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Ambush Line
Anatomy Of A Hatch
FFF Expo
TFO Deer Creek Combo
Spey Clave
Float Tube Booties
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Royal Wulff Ambush Line
Royal Wulff's new trout and steelhead line is designed to roll cast easily with single-handed rods. Promotes easy roll-casting for distance in close quarters. Designed with a short, 20-foot, weighted front end, marked by a color change in the line, from lime green to blue. This “change point” creates a visual reference point for intuitive casting. Front-loaded with a thin running line, it excels at distance with traditional or haul casts. Features welded loop and J3 coating.
Royal Wulff Ambush Line
Garry Sandstrom with a winter steelhead he caught with a Royal Wulff Ambush Line.
Garry Sandstrom with a winter steelhead caught with a Royal Wulff Ambush Line
The Ambush Line was designed by long term shop owner turned tackle rep, Garry Sandstrom as a tool for trout fishing in tight quarters, which it does in a superior fashion to all other fly lines. The Ambush Line is also proving to be the best choice for switch rods. This line works equally well with conventional tapered leaders, Poly Leaders and sinking tips made from T-8 and T-11.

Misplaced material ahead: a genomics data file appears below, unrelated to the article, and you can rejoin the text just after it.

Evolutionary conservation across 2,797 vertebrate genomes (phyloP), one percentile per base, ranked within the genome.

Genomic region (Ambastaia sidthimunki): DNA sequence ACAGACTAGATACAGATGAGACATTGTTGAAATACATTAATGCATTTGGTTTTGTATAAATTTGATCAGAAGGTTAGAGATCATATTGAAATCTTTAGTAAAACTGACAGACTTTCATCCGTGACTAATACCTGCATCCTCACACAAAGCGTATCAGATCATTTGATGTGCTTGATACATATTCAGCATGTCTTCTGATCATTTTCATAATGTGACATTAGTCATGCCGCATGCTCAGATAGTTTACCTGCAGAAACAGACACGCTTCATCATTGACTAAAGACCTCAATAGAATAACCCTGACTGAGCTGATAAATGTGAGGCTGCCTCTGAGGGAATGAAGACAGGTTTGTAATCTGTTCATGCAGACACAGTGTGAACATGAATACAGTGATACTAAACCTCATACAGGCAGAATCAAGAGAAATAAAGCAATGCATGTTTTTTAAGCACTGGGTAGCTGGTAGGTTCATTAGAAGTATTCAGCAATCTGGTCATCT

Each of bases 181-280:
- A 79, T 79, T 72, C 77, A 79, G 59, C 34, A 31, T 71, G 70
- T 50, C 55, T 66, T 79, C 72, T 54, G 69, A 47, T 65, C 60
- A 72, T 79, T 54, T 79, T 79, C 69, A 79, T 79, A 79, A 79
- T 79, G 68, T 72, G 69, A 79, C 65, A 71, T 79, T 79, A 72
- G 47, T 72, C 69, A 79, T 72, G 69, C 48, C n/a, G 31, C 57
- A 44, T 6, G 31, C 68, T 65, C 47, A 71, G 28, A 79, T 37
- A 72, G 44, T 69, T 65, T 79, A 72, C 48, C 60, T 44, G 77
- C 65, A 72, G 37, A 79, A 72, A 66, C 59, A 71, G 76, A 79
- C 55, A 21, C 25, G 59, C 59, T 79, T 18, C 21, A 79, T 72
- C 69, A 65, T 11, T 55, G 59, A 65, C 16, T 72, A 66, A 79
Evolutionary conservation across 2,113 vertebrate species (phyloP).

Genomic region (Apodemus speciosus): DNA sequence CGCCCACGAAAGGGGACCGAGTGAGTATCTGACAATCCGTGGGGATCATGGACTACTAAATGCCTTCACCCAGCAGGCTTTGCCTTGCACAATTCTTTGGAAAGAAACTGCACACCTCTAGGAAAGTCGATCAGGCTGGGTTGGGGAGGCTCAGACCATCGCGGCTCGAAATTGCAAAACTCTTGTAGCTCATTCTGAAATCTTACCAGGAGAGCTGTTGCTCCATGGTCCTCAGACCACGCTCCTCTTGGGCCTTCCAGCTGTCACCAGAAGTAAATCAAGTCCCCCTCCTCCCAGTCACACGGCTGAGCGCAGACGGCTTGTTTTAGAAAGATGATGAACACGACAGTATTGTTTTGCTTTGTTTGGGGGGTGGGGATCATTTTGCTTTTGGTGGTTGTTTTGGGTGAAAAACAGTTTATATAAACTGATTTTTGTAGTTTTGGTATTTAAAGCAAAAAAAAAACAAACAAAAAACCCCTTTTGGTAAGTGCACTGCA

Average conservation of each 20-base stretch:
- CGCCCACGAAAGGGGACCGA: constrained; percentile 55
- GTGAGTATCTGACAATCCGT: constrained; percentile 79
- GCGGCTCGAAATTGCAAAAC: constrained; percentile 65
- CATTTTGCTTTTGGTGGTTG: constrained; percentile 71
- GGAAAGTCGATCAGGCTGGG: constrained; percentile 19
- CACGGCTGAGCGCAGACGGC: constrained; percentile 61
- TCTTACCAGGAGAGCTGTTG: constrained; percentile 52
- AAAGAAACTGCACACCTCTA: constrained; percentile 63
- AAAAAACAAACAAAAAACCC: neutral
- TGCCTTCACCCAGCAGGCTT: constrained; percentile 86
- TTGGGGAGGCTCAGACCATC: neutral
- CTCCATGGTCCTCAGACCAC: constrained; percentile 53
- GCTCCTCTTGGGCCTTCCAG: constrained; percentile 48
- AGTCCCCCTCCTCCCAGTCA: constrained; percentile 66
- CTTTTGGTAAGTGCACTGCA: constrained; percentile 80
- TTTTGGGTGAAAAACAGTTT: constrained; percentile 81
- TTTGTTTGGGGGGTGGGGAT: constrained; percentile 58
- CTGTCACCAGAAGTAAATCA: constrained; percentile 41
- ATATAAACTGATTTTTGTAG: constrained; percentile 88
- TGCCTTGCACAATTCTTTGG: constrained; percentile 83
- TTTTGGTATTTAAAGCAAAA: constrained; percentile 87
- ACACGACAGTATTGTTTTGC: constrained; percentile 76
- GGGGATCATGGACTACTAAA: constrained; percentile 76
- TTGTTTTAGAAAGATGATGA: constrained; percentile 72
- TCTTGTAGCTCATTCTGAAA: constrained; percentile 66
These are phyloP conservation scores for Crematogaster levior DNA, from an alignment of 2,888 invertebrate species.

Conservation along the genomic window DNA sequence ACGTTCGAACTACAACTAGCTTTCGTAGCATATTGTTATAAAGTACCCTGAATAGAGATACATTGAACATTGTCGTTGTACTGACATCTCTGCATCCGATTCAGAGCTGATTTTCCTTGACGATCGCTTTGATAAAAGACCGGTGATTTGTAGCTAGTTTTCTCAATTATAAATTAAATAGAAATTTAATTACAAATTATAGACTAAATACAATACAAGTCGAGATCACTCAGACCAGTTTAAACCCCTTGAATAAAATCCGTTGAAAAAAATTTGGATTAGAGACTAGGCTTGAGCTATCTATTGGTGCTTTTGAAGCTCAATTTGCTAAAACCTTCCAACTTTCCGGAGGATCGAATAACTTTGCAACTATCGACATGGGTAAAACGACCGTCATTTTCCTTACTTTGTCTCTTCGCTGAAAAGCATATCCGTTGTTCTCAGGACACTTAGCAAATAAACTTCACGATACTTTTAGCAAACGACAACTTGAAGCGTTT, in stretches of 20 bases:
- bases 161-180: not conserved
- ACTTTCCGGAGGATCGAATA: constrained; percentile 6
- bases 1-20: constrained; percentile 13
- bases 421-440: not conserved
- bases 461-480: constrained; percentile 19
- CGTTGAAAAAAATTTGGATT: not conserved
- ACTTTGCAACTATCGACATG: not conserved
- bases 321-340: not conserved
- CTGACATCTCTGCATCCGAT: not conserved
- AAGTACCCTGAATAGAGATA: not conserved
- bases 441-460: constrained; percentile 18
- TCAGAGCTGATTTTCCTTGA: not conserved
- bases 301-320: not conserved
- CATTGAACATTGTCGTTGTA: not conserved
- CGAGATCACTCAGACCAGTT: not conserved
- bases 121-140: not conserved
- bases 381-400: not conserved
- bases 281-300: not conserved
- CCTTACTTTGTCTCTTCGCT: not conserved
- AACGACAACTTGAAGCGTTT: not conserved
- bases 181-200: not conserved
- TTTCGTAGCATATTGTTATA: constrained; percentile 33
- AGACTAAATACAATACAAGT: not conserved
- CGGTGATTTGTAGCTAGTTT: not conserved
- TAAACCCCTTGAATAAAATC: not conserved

Garry says, " The inspiration for the Ambush line came to me while fishing the Deschutes River in the spring of 2008. I was swinging soft hackle flies in the tailouts during a March Brown hatch using an 8 ½’ 4wt rod with a floating Triangle Taper.
Everything was going well until I found myself tucked under some trees with my back up against the bushes. The single hand Spey casts I was using in the open just wasn’t cutting it in the tight quarters with the 36’ head . I needed a very short, heavy head with the same great triangle taper. As soon as I got home, I ordered a bunch of 9-12wt coldwater Triangle Taper saltwater lines to start whacking and welding. I was lucky to be working as a Royal Wulff rep for the Northwest. A month later, after a lot of experimenting, I had my close-quarter line.
The lines performed perfectly, I could roll cast and shoot line no matter what was behind me and it would load in close. Casting two big bead-head flies, split shot and a big indicator was easy. What really surprised me was how easily the line would launch a chunk of T-8, T-11 or T-14.